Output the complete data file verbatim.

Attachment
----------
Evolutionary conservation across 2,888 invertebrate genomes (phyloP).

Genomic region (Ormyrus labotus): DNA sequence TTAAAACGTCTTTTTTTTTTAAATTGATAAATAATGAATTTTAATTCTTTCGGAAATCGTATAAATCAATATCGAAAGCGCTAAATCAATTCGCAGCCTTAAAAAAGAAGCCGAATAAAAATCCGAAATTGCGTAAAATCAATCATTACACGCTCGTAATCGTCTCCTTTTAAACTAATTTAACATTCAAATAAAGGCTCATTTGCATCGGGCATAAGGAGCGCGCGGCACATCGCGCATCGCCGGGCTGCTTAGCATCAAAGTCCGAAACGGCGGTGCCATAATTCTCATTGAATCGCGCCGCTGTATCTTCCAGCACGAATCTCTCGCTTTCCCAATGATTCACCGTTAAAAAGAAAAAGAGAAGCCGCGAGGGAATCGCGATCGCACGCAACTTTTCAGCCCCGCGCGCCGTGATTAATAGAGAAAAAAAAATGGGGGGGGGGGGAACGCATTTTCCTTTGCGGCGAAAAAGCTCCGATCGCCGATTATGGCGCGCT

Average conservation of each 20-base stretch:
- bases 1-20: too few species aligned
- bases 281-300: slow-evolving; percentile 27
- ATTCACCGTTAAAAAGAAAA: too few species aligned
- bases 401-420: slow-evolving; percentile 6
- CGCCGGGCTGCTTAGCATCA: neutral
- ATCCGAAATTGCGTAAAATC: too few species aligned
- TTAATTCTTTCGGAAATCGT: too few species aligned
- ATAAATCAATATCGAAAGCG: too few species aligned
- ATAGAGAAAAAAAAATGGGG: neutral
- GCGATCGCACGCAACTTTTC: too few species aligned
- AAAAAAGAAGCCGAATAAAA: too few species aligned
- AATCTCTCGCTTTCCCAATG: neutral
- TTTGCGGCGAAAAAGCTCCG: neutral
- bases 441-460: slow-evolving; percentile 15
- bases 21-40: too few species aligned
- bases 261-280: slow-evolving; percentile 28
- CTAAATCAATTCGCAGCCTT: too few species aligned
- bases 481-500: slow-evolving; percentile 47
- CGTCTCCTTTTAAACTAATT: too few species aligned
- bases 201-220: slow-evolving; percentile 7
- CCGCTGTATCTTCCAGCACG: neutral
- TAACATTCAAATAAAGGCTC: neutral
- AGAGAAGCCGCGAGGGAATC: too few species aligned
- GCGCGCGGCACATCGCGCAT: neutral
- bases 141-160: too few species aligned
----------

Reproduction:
Evolutionary conservation across 2,888 invertebrate genomes (phyloP).

Genomic region (Ormyrus labotus): DNA sequence TTAAAACGTCTTTTTTTTTTAAATTGATAAATAATGAATTTTAATTCTTTCGGAAATCGTATAAATCAATATCGAAAGCGCTAAATCAATTCGCAGCCTTAAAAAAGAAGCCGAATAAAAATCCGAAATTGCGTAAAATCAATCATTACACGCTCGTAATCGTCTCCTTTTAAACTAATTTAACATTCAAATAAAGGCTCATTTGCATCGGGCATAAGGAGCGCGCGGCACATCGCGCATCGCCGGGCTGCTTAGCATCAAAGTCCGAAACGGCGGTGCCATAATTCTCATTGAATCGCGCCGCTGTATCTTCCAGCACGAATCTCTCGCTTTCCCAATGATTCACCGTTAAAAAGAAAAAGAGAAGCCGCGAGGGAATCGCGATCGCACGCAACTTTTCAGCCCCGCGCGCCGTGATTAATAGAGAAAAAAAAATGGGGGGGGGGGGAACGCATTTTCCTTTGCGGCGAAAAAGCTCCGATCGCCGATTATGGCGCGCT

Average conservation of each 20-base stretch:
- bases 1-20: too few species aligned
- bases 281-300: slow-evolving; percentile 27
- ATTCACCGTTAAAAAGAAAA: too few species aligned
- bases 401-420: slow-evolving; percentile 6
- CGCCGGGCTGCTTAGCATCA: neutral
- ATCCGAAATTGCGTAAAATC: too few species aligned
- TTAATTCTTTCGGAAATCGT: too few species aligned
- ATAAATCAATATCGAAAGCG: too few species aligned
- ATAGAGAAAAAAAAATGGGG: neutral
- GCGATCGCACGCAACTTTTC: too few species aligned
- AAAAAAGAAGCCGAATAAAA: too few species aligned
- AATCTCTCGCTTTCCCAATG: neutral
- TTTGCGGCGAAAAAGCTCCG: neutral
- bases 441-460: slow-evolving; percentile 15
- bases 21-40: too few species aligned
- bases 261-280: slow-evolving; percentile 28
- CTAAATCAATTCGCAGCCTT: too few species aligned
- bases 481-500: slow-evolving; percentile 47
- CGTCTCCTTTTAAACTAATT: too few species aligned
- bases 201-220: slow-evolving; percentile 7
- CCGCTGTATCTTCCAGCACG: neutral
- TAACATTCAAATAAAGGCTC: neutral
- AGAGAAGCCGCGAGGGAATC: too few species aligned
- GCGCGCGGCACATCGCGCAT: neutral
- bases 141-160: too few species aligned